On Houston’s Roadways, We’re All Connected
There’s a motif in Texas that your car is a part of yourself—it’s a coming of age. Where you learn what you’re made of.
What could you do?
Bryan Washington’s debut collection, Lot, is forthcoming from Riverhead Books. He has written for the New York Times, the New York Times Magazine, Vulture, BuzzFeed, The Paris Review, Boston Review, Tin House, One Story, GQ, FADER, The Awl, and Catapult. He lives in Houston.
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Montrose was unofficially codified as the nexus of queer life in Houston. That’s the part we cared about. If you held a map to the wall, I could tell you how we came to be on those streets.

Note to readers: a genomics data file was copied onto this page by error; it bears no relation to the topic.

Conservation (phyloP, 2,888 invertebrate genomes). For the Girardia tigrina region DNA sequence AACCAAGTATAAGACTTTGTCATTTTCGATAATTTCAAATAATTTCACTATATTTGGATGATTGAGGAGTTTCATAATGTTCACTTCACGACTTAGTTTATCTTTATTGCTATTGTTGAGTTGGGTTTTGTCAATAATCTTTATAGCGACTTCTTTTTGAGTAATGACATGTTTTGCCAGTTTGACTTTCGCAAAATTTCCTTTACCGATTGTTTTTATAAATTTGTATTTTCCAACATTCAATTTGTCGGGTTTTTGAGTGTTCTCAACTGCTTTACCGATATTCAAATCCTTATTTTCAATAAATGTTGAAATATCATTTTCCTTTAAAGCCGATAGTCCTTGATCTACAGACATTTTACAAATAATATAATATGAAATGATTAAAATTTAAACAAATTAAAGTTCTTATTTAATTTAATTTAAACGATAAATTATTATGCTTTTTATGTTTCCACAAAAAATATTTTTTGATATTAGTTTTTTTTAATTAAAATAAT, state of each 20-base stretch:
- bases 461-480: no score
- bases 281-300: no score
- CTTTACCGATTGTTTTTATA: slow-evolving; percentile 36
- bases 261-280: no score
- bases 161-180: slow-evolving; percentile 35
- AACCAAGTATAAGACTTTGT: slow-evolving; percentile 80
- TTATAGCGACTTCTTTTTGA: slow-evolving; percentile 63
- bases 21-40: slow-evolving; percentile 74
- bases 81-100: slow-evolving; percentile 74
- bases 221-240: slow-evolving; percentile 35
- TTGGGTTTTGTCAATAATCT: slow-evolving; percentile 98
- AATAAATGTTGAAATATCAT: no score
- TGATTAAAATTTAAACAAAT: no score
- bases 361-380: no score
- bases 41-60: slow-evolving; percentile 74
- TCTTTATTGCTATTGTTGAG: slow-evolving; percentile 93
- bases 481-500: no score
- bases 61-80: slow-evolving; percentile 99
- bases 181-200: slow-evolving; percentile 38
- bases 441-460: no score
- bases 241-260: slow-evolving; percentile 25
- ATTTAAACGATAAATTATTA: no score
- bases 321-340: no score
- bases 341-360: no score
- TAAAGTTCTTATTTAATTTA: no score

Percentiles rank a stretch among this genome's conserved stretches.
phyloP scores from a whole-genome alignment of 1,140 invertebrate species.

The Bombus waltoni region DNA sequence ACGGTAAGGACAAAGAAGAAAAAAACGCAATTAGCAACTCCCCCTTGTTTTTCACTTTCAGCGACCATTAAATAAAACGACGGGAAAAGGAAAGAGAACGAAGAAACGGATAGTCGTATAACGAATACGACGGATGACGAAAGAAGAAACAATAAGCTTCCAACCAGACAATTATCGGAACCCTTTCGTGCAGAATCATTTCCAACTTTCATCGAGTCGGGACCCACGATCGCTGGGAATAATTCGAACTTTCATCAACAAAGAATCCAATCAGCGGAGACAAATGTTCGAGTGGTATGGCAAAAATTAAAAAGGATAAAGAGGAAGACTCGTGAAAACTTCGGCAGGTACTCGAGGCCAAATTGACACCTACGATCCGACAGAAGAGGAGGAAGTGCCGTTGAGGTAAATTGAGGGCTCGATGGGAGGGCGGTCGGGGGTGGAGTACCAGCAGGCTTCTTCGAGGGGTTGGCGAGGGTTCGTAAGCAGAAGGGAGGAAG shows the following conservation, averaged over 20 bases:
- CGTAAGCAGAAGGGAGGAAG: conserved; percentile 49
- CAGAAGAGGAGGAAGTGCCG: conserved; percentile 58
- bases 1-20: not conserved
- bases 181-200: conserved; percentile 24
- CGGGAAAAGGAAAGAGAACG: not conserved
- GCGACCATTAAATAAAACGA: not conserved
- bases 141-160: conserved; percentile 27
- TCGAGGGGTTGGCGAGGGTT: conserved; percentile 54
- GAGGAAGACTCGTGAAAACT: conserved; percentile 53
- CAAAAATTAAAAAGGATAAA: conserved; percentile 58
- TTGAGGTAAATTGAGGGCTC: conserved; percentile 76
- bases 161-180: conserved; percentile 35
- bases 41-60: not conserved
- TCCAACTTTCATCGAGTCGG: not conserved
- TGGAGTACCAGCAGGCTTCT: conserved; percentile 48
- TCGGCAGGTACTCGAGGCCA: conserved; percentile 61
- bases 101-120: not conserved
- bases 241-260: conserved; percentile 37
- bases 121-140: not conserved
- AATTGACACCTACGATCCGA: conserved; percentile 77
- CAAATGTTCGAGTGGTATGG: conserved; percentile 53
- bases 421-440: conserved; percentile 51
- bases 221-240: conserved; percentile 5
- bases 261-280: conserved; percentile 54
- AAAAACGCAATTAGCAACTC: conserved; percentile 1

There will be as many different iterations of this storm, and the ones to come, as there are Houstonians. And we have to hear them—they’re what will determine our map for the next one.
It isn’t that we sought to separate the “real world” from the matches—just that, for a time, we had something else to think about.
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You’re in the city, but you aren’t. You don’t have to spend any money. No one’s asking about your documentation. You don’t have to do much at all except for exist, and open your eyes.
On a fast-growing city, food as culture, and why you can’t talk about Houston’s cuisine without talking about race.